Apple Confirms Kindle Fire And Other ‘Limited Function Tablets’ Have No Impact On iPad Sales

Apple Confirms Kindle Fire And Other ‘Limited Function Tablets’ Have No Impact On iPad Sales

Despite being labeled the first real competitor to the iPad, it seems Amazon’s 7-inch Kindle Fire tablet still has a long way to go before it can lure tablet users away from Apple’s device. Although it seemed to be incredibly popular when it launched last year, largely thanks to that attractive $199 price tag, Apple CEO Tim Cook says the Kindle Fire, and other “limited function tablets,” had no impact on iPad sales whatsoever.

When probed by one analyst during the company’s quarterly earnings call about the impact budget tablets have had on the iPad, Cook highlighted that Apple sold a record 15.4 million iPads during the last quarter, and declared that the company does not consider “limited function tablets and e-readers to be in the same category as the iPad.”

We strongly believe in optimizing applications from day one to take advantage of the larger canvas. There are only a few hundred apps designed for the competition, versus more than 170,000 apps designed specifically for iPad. People who want an iPad won’t settle for a limited function tablet.

And of course, the Kindle Fire isn’t the first device that has attempted to steal some of the iPad’s market share. Since its release in 2009, Apple’s tablet has influenced a whole host of slates powered by Android, BlackBerry, and the webOS operating system.

But the HP TouchPad, which was discontinued by HP last summer and sold off for as little as $99 in a fire sale, proves that no one really wants just any old tablet — they want an iPad. And Apple isn’t about to let its popularity slip away. Cook announced that the company plans to “continue to innovate like crazy” in the tablet market to ensure its device remains the world’s best-selling tablet.

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  • ddevito

    As of right now that might be true, come summer, and things will change.

    Nexus Tablet anyone? 7″, quad core, smooth buttery UI, full google experience, $200.

  • Ryan Cambell

    The ipad was not released in 2009, but in 2010 (April 3rd, 2010). How could you possibly get that wrong? That is not a typo but a lack of overall knowledge/display of pure ignorance. A site dedicated to all things Apple can’t correctly write about the release date of one of their flag ship products? Unreal. And its not like we are talking about 1963 or 1964, this is just 2 years ago.

  • OlympiciTunes Cards

    It was my mom who first wanted to buy an iPad to listen to the religious audios. She used to listening to them on radio but found it hard to carry around (besides the fact that it’s impractical). Then, my father saw the iPad and watched how she used it and fell in love with it. It was just in time when his company wanted to buy tablets for its board of directors. Now he has an iPad too along with a Samsung Galaxy Tab.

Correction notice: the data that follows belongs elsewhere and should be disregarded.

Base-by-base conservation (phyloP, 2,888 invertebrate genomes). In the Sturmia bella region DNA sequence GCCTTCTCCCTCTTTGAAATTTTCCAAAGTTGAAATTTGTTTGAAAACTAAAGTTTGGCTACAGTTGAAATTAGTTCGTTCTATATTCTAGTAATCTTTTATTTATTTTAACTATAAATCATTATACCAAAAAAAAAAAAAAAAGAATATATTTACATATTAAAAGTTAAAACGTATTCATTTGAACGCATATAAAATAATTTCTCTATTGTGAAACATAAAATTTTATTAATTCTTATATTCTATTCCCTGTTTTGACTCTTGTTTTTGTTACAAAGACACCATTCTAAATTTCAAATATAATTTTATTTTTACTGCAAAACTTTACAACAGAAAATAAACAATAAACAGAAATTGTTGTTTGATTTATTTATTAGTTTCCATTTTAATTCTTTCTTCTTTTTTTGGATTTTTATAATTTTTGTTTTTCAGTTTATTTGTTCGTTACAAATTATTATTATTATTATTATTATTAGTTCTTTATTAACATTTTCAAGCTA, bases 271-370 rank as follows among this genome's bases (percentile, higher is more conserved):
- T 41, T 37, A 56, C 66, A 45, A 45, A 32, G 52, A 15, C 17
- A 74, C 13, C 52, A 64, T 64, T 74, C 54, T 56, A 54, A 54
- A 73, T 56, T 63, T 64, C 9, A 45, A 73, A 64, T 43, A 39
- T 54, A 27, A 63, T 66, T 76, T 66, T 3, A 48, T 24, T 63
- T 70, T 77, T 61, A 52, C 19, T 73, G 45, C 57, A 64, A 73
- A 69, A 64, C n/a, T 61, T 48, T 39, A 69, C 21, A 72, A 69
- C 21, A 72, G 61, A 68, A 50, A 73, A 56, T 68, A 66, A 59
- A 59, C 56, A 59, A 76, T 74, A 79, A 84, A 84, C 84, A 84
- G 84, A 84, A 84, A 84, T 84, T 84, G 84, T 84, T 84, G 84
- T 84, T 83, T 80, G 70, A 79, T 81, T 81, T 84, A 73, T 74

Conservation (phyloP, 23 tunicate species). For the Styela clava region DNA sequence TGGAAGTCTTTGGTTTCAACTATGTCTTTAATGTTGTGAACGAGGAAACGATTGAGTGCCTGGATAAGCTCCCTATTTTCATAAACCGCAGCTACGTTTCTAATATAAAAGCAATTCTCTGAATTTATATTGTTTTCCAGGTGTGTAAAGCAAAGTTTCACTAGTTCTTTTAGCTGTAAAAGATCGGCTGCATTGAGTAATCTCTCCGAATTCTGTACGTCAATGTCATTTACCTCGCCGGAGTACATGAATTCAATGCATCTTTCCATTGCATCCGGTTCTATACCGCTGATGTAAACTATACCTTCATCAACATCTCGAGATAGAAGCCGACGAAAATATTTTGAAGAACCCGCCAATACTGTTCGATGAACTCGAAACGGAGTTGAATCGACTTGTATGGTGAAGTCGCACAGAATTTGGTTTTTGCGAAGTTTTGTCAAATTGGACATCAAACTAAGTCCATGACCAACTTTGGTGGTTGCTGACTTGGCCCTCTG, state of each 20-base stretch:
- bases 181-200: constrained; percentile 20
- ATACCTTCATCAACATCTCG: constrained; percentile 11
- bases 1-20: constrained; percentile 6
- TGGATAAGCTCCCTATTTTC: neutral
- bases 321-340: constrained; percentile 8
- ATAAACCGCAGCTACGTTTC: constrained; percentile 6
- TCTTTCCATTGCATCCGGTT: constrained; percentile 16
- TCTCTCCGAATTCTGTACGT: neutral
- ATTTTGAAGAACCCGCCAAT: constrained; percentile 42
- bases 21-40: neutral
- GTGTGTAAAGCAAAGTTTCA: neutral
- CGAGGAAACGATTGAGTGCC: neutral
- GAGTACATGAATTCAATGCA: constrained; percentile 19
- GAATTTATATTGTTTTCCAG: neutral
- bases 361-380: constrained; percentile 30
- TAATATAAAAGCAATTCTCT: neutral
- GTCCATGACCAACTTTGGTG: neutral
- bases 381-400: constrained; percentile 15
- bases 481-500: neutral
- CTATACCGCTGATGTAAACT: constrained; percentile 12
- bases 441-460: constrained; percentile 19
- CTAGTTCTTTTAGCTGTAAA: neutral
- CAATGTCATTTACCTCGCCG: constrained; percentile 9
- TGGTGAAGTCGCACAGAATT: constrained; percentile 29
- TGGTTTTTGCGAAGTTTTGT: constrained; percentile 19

The only person in my family who wants a Kindle Fire is my elder sister. None of my other siblings wants a Kindle Fire.

  • Alfiejr

    what these results should make clear is the tablet market has at least three different segments that don’t really compete with each other much at all, but rather compete with other kinds of products. 

    there is the large full-purpose tablet, the iPad and its imitators. which actually compete with laptop computers now. this is the segment with the most future growth potential.

    there is the mini tablet too, the iPod touch and iPhone and their imitators – including all smartphones – which are competing with/replacing portable media players (like the iPod), game players, PDA’s, and point/shoot cameras. by numbers this is the biggest market segment by far.

    and there is the focused-purpose mid-sized tablet, the Fire and others like it, that does a few things well and is cheap. its market segment is mainly consumers who can’t afford a larger tablet and may not own a computer either. in the US and Europe, that puts it way back in third place. but globally it could be huge in the developing world, China, India, etc.

    Apple isn’t going to enter the cheap mid-sized tablet market. its profit margins are slim to none. and its buyers won’t be buying other Apple products either.

    but i wouldn’t rule out a larger version of the iPod touch. its 3.5″ screen is the smallest type of a pocket-sized mini-tablet, while a 5.5″ version would be the upper limit. that would be much better for media and games, and people with clumsy fingers like me. and it would take some sales from the Fire et al.

About the author

Killian BellKillian Bell is a staff writer based in the U.K. He has an interest in all things tech and also covers Android over at CultofAndroid.com. You can follow him on Twitter via @killianbell.

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